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State Seal Kentucky Horse Park
Riding High and Free in the Saddle
Press Release Date:  February 3, 2005
Contact:  Cindy Rullman, 859-259-4209, crullman@kyhorsepark.com
 

           LEXINGTON, KY (February 3, 2005)  They endured four years of the bloodiest war in the history of the United States to win their freedom, and decided to try their wings on the open plains of the Western frontier.  There they were met by Mexican revolutionaries, hostile Native Americans, outlaws, comancheros, rustlers, fierce prejudice, dysentery, tuberculosis, diarrhea and bronchitis, but they were free, according to the International Museum of the Horse, which has chronicled the story of the Buffalo Soldiers in a permanent exhibit. 

 

          On the up side, many of the black troopers which made up the Buffalo Soldier units overcame the illiteracy imposed by slavery, thanks to chaplains assigned to them in after-hours schools, and no less than 19 received the Congressional Medal of Honor.

 

At one time, Buffalo Soldiers (so nicknamed by the Cheyenne and Comanche) constituted twenty percent of all cavalry forces on the frontier. Their contributions to the opening of the West were invaluable.  For $13 a month, the battle-hardened Buffalo Soldiers and their brave horses subdued their adversaries: Geronimo, Sitting Bull, Victorio, Lone Wolf, Billy the Kid and Pancho Villa – a list that “reads like a ‘Who’s Who’ of the American West” according to the museum.  They also “protected mail routes, built and maintained forts, established law and order, explored and mapped vast areas of the southwest, and strung hundreds of miles of telegraph lines.”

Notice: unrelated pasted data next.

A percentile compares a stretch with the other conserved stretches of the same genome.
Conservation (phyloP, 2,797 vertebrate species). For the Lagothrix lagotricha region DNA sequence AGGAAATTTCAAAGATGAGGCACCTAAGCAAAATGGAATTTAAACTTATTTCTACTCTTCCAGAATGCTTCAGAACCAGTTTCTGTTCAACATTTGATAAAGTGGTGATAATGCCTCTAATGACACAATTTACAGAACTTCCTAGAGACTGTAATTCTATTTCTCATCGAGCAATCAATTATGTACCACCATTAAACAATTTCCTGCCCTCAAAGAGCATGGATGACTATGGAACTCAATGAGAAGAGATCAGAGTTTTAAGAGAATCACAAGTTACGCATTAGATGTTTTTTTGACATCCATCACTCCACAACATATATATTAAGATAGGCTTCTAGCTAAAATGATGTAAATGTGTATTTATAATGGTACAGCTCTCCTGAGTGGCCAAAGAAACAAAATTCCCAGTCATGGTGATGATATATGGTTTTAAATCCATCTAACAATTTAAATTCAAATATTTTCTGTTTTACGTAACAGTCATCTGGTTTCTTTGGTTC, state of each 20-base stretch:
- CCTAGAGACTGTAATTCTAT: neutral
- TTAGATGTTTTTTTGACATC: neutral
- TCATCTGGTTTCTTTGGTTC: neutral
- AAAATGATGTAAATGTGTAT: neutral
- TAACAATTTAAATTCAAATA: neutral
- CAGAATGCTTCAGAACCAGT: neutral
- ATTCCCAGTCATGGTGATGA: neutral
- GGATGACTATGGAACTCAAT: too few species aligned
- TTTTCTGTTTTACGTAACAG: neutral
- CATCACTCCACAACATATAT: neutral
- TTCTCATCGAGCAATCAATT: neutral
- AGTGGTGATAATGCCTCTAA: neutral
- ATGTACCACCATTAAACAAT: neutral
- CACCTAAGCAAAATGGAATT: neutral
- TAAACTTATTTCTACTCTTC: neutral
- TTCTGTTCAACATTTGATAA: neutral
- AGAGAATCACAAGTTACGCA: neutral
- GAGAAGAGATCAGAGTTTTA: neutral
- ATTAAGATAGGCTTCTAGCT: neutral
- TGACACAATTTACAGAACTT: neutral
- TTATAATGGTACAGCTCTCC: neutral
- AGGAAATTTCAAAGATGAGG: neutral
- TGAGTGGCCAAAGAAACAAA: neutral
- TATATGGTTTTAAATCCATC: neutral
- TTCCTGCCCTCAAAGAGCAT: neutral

There were only two recruitment offices for African American soldiers in the country, and one of them was in Louisville, Kentucky.

 

          In honor of “Black History Month,” the International Museum of the Horse at the Kentucky Horse Park would like to bring attention to its Buffalo Soldiers exhibit, which includes a video presentation.  School groups are always welcome.  For more information,  call 859-233-4303 or visit www.kyhorsepark.com and go to “International Museum of the Horse.”

 

Winter Season Hours and Rates: through March 14, admission is $9 for adults, $6 for children 7-12.  Children six and under are always admitted free of charge.  The park is open from 9 am until 5 pm Wednesday through Sunday.  Admission includes the American Saddlebred Museum.

 

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The Kentucky Horse Park is a working horse farm/theme park and equine competition facility dedicated to man’s relationship with the horse.  An agency of the Kentucky Commerce Cabinet, the park hosted 913,000 visitors and 80 special events and horse shows in 2003.  The park is located at Exit 120, Interstate 75, just north of Lexington.  The place to get close to horses, the park is open daily March 15 to October 31, and Wednesday through Sunday, November 1 to March 14.

 






 

Last updated: Thursday, February 03, 2005